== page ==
Officially, the oldest living person in the world is American Edna Parker of the US at 114.

Some Kazakh bureaucrats want more checks to be done to ascertain the accuracy of her claim, pointing out that birth records in Kazakhstan in the 19th century are notoriously unreliable.

'We can see that this is turning into a big story and for the sake of our country, we need to be sure her claim is correct,' said one official.

According to one version of her life, she must have given birth to several children over the age of 60, he said.

'There is no doubt she is very old. But is she really 130? Or was there a white lie long ago which was never corrected? We need to find out.'

The central Asian state is only now recovering from damage to its reputation caused by Sacha Baron Cohen's film Borat: Cultural Learnings of America for Make Benefit Glorious Nation of Kazakhstan.

Senior state statistician Lyudmila Kolesova said: 'We're checking the authenticity of the data on her case.'

Edgy? No, we're quite relaxed perched atop at 530ft drop

Much closer to the edge of the crumbling chalk cliffs at Beachy Head and these four friends would not have enjoyed a great deal more of yesterday's sunshine.

They sat perched at the top of the 530ft drop relaxing and enjoying the views as the nation basked in glorious weather during the first official weekend of spring.

In the South of England temperatures topped 16C (60F) – even higher than the Spanish coasts.



Beachy Head is derived from the French words meaning 'beautiful headland' and the name has been applied to the stretch of coast in East Sussex since the 16th century.

But the beauty spot has also had a rather grim reputation as a suicide location since the 17th century.

Around 20 people die each year by jumping from the cliffs.

A chaplaincy team regularly patrols along the top while the Samaritans charity has installed a telephone box to their call centre there.

Spanish police seize 42-piece dinner set... made entirely of cocaine

A 42-piece crockery set made entirely of compressed cocaine has been seized by Spanish police.

Forty-five pounds of the drug were sculpted into a cheerful set of plates, cups, pots and saucers - painted blue and decorated with sunflowers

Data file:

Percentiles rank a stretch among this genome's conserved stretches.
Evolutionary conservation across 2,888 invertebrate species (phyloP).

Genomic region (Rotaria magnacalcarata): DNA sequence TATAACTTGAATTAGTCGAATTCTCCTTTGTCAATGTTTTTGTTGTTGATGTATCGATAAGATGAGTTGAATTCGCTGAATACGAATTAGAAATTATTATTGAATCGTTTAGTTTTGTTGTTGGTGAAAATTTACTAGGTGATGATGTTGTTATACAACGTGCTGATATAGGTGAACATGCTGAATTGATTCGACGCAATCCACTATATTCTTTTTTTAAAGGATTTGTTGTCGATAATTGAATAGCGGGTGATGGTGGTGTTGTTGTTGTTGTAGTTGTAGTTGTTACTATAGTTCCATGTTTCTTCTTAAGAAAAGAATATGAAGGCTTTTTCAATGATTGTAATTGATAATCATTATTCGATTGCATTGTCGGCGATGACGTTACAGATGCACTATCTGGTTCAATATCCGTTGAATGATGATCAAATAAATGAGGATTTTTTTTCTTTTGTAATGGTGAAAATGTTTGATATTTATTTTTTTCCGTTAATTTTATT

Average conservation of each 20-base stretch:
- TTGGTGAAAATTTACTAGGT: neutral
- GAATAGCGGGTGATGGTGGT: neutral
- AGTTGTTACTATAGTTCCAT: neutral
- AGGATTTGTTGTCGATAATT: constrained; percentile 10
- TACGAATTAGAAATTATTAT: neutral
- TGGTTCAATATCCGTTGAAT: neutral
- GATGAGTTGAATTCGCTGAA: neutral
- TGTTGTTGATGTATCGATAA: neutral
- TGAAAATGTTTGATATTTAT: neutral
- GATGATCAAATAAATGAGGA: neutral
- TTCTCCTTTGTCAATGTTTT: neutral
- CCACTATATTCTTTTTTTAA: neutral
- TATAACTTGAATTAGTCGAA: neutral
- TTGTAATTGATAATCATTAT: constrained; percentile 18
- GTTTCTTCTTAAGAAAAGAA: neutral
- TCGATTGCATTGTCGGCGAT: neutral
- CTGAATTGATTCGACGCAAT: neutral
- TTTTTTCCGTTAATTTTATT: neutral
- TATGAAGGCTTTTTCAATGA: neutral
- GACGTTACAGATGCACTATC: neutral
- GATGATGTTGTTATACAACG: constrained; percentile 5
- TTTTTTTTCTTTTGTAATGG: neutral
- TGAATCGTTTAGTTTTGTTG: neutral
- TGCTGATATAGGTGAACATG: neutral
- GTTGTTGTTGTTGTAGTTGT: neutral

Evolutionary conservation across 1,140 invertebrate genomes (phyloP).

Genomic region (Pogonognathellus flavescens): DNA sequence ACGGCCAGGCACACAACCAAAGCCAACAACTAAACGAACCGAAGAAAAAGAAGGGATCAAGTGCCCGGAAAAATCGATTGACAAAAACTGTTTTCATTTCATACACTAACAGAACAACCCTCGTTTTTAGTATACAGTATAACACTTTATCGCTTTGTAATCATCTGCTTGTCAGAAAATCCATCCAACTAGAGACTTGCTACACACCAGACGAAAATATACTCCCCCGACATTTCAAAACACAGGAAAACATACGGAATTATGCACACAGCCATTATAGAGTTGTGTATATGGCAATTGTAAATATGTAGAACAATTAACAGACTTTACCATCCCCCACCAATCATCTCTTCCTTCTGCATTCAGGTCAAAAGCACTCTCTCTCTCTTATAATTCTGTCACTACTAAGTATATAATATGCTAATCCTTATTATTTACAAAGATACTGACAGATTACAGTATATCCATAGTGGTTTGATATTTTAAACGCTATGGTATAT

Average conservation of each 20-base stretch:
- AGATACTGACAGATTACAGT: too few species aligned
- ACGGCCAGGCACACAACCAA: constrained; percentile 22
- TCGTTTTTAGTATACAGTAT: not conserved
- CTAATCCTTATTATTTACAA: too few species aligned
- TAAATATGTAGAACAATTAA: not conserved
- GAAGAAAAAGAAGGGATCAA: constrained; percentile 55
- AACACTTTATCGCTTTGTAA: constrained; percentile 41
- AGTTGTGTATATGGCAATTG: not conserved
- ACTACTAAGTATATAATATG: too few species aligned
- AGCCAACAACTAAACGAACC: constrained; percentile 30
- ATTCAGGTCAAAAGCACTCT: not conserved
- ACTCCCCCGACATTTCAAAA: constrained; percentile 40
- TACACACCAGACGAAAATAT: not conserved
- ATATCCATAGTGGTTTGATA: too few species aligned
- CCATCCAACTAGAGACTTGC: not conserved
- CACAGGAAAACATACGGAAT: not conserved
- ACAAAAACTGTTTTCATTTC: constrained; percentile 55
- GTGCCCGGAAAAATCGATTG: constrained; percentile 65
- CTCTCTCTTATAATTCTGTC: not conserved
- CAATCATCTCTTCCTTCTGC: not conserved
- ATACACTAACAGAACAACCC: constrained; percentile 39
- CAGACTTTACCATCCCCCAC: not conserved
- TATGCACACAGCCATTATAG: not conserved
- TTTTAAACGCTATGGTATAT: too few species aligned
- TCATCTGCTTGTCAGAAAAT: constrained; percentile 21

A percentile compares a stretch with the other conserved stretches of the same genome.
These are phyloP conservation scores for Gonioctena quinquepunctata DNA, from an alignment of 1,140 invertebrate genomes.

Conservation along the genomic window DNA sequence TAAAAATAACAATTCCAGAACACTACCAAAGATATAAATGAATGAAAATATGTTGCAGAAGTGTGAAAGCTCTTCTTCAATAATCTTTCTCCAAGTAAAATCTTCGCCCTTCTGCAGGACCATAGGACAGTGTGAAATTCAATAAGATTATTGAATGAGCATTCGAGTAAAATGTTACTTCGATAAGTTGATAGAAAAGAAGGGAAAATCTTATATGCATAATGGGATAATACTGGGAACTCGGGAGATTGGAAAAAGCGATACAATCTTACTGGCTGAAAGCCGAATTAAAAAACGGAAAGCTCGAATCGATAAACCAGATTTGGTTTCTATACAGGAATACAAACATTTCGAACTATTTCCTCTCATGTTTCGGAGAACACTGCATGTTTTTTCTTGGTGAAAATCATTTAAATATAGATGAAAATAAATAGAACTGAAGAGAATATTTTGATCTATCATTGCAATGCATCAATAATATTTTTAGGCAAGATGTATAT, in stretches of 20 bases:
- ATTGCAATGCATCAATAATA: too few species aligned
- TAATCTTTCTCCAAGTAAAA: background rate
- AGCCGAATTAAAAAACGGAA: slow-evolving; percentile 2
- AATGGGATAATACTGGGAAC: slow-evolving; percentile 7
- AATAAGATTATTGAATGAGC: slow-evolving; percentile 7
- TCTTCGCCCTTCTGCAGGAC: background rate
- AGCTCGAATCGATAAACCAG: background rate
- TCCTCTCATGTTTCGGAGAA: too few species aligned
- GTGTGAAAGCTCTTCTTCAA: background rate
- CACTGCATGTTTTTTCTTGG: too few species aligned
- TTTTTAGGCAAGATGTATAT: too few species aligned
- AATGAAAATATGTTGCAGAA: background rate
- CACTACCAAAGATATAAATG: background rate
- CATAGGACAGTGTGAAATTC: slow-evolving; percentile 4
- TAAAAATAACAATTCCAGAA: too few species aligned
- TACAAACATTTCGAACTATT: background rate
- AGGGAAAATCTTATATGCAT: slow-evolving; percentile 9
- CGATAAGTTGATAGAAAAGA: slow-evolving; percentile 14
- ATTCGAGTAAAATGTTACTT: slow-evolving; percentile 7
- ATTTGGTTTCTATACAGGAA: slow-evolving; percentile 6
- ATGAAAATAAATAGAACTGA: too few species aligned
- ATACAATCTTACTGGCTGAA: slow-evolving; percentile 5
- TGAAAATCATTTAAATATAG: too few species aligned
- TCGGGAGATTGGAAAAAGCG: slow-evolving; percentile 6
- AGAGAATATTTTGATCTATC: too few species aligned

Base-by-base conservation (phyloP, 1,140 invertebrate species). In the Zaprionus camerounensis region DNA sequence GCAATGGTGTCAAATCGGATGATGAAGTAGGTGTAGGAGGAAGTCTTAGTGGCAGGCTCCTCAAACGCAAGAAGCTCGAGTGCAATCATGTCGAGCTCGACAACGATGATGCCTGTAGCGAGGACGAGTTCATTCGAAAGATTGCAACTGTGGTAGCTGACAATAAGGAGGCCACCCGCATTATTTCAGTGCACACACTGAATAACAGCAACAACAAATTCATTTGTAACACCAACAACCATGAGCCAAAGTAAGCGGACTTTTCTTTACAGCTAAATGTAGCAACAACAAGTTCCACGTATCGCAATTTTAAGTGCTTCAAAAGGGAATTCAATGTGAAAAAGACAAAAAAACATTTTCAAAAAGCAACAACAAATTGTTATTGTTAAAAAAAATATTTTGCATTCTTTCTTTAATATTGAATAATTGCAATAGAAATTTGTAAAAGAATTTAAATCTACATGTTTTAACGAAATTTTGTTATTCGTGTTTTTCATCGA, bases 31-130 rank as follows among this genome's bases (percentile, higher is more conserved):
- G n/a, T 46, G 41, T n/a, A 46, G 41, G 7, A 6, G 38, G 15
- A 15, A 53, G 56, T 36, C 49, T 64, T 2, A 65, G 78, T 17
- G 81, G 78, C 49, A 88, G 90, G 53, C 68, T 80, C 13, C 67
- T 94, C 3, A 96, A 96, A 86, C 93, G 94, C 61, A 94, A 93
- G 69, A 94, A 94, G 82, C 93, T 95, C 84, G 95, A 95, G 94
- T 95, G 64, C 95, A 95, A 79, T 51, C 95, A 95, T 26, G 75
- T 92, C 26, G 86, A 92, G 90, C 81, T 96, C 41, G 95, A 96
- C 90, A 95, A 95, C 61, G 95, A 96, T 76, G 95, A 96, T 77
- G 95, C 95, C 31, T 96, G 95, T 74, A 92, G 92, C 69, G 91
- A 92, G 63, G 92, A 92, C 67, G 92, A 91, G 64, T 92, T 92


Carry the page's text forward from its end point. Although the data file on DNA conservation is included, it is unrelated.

It was sent by recorded delivery from Venezuela to Barcelona via London.

Now police have arrested a 35-year-old Spanish man, known only as JVLL, who is believed to have received the crockery in the mail, after an international investigation.

They believe JVLL was forced into the deal by Venezuelan drug lords. The dealers had hoped to treat the drug and then sell it in Catalonia, police said.

Spain has the second-highest level of cocaine consumption in Europe after Britain.

The Internet sensation dinner-party painting with 103 historical guests - how many can you spot?

They are perhaps the ultimate dinner party guests. Stalin engages Leonardo da Vinci in conversation, Beethoven serenades Audrey Hepburn on the piano and Shakespeare is sandwiched between Elvis and Mozart. Bill Clinton raises a glass in cheer, while Churchill smokes a cigar and Margaret Thatcher looks on.

And surrounding them all are images of some of Man's defining creations - Stonehenge, the Pyramids and the car.



This extraordinary painting by little-known-Taiwanese artists Dai Dudu, Li Tiezi and Zhang An (who appear in the top right of the picture), which also features some Chinese communist leaders and poets little known outside Asia, has become the latest internet hit - with people fascinated by the challenge of trying to identify all 103 figures.

Completed in 2006, it is titled Discussing The Divine Comedy With Dante and seems to be a metaphor for our celebrity-obsessed world. So how many can you recognise? - Answers below!

Are you in there, Bindi? The 10ft snake that swallowed a 14lb pet terrier... WHOLE

If this snake looks a little out of shape, there's a very good reason for its swollen tummy.

It's just swallowed a pet dog, together with its collar and name tag.